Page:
Monday 2 September 2013

New wave of migrants on the walk to work

I am continuing to walk to and from work via the small University farm. 

It's hard work finding migrants there compared with spring.  It's on average 10C hotter than in April so its not unexpected that many migrants are hiding in the shade.

One exception over the past few days was this common whitethroat which I caught in bright sunlight because the ground next to it was being watered.

common whitethoart

What has been surprising is how few migrants I have seen coming out of the shade and taking drinks. The farm's gardens are watered on some sort of rotation in the early morning and late afternoon just as I am walking through. Patiently watching the areas being watered hasn't brought me so many good results with the common whitethroat excepted.

second view of common whitethroat

Looking deep in the bushes and trees has brought better dividends. This way I spied my first wryneck at the farm this autumn. You may recall they were common during the spring. As in spring, this one stayed a few days.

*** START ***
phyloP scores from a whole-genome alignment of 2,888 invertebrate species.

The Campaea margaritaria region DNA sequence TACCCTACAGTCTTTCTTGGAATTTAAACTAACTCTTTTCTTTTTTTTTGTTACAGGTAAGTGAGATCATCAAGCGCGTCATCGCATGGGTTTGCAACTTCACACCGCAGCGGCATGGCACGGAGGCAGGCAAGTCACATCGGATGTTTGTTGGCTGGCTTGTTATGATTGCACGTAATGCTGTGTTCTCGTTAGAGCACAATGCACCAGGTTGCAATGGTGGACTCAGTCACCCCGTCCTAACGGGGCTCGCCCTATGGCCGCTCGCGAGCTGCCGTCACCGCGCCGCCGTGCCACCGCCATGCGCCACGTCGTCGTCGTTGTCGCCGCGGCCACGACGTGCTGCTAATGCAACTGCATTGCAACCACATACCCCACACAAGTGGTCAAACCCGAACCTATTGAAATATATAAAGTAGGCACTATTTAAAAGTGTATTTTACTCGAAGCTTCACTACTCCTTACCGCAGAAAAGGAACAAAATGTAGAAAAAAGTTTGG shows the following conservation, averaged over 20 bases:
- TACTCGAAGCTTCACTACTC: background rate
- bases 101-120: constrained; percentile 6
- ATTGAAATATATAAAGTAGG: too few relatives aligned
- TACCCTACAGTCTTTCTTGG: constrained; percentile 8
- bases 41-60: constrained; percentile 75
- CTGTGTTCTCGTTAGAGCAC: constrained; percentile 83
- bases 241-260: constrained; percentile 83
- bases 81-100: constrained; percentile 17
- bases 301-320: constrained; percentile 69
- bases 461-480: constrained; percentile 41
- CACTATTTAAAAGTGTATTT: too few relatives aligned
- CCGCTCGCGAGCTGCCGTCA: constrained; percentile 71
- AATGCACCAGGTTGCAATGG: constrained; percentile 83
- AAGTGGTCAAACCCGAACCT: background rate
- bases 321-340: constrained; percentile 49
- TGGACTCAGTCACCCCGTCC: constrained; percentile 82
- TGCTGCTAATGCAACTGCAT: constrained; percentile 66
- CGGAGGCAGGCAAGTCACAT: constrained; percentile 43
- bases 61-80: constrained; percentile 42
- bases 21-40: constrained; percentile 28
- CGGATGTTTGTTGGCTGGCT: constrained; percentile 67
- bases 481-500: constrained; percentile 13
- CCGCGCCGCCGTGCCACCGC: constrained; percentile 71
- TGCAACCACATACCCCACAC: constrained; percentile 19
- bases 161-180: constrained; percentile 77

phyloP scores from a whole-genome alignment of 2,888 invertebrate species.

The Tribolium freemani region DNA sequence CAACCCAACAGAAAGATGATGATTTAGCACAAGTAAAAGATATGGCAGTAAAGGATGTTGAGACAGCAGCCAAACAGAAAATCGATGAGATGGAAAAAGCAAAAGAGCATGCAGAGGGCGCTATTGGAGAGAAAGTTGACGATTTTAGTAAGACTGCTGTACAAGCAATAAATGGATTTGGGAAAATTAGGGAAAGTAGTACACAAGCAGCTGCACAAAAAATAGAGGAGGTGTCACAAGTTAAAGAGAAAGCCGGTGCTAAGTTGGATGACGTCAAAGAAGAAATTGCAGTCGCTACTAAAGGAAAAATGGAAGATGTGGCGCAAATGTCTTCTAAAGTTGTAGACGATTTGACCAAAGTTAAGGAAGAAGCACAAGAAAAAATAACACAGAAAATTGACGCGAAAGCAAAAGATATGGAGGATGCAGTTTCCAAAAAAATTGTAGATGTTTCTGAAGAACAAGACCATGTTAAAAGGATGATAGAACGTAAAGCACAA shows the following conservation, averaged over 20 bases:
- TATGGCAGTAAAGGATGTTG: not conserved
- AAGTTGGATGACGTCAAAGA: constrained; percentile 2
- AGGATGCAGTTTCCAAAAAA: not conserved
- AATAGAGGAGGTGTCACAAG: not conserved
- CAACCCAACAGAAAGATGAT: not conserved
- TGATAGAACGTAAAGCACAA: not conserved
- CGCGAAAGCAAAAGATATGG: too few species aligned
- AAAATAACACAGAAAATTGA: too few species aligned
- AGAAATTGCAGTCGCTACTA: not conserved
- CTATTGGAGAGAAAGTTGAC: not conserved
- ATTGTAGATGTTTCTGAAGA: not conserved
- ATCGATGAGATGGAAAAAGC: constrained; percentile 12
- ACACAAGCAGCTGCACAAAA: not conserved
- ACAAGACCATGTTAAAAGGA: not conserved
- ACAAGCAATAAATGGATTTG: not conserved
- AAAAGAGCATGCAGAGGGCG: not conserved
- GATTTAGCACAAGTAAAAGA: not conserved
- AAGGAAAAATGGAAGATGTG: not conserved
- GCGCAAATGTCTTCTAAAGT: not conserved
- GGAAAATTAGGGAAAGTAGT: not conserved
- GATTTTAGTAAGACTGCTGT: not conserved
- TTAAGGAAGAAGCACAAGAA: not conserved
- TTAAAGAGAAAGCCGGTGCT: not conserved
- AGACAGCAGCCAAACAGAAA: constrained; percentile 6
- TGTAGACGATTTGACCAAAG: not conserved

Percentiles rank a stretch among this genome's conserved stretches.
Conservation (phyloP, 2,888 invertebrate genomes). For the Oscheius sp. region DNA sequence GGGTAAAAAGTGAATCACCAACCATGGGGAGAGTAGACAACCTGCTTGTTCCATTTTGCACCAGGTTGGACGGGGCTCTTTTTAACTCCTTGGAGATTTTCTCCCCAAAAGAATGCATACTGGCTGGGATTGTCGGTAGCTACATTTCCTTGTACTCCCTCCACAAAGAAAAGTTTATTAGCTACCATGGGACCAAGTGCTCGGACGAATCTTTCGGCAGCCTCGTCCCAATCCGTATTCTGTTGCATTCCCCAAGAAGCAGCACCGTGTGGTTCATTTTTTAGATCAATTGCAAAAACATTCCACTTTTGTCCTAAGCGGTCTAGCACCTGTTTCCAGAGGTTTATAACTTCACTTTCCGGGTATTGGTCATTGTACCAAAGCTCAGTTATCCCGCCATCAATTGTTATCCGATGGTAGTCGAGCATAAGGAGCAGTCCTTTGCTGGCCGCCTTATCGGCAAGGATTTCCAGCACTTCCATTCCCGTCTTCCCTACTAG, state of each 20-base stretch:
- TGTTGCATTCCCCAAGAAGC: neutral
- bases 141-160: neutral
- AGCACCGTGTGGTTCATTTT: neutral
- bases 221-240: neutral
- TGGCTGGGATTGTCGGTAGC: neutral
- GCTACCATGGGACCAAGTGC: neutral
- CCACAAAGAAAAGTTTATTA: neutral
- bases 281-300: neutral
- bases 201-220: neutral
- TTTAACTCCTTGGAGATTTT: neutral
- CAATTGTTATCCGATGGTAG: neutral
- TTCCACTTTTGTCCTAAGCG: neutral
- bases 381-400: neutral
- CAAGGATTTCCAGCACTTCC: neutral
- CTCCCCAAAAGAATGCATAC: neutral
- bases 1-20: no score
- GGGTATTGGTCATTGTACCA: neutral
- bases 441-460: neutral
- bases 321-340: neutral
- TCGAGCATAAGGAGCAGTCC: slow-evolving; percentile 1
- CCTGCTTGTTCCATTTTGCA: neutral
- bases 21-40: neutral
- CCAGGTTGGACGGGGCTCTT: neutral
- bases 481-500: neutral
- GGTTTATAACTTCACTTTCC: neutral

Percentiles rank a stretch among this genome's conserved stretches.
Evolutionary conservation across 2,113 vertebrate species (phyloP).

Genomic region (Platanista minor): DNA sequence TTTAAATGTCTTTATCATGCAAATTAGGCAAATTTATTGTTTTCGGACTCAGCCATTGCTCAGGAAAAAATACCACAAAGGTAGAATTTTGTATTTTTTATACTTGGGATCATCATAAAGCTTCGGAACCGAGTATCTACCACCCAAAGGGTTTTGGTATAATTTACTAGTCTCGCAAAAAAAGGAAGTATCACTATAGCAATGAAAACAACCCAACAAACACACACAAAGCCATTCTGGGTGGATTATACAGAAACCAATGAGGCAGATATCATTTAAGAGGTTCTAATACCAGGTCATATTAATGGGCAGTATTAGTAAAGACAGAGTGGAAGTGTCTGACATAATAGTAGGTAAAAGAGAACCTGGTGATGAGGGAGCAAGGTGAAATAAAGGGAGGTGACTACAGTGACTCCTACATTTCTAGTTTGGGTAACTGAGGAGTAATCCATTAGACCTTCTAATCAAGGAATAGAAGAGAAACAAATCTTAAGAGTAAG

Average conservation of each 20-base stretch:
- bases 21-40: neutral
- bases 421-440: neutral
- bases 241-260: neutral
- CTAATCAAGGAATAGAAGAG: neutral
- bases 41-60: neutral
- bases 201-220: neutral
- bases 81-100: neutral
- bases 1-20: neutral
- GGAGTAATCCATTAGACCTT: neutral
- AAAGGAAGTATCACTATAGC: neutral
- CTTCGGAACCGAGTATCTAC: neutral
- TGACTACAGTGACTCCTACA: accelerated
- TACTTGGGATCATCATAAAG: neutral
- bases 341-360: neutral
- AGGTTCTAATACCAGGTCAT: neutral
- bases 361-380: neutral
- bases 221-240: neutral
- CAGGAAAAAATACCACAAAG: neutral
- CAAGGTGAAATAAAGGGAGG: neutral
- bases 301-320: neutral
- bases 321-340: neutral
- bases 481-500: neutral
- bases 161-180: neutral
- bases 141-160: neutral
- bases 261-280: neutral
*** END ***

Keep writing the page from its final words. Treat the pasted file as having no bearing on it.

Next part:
This evening I saw a thrush nightingale in the deep shade. This is another bird which was seen in spring at the farm too.

thrush nightingale 

Even a spotted flycatcher was using a perch under the shade of a large tree to launch his forays into the air.

spotted flycatcher

The heavy influx of immature shrikes observed one or two weeks ago has subsided. Only one young woodchat shrike remains and he has been around for over a week now.

cattle egret

As well as migrants, I have seen two other birds this last week which not so common on the way to work. A cattle egret was attracted to the temporary pool on Thursday and a kestrel was briefly seen this evening.


The passage should be hotting up this month just as the temperatures are expected to cool down. Both factors should make the walk more enjoyable.

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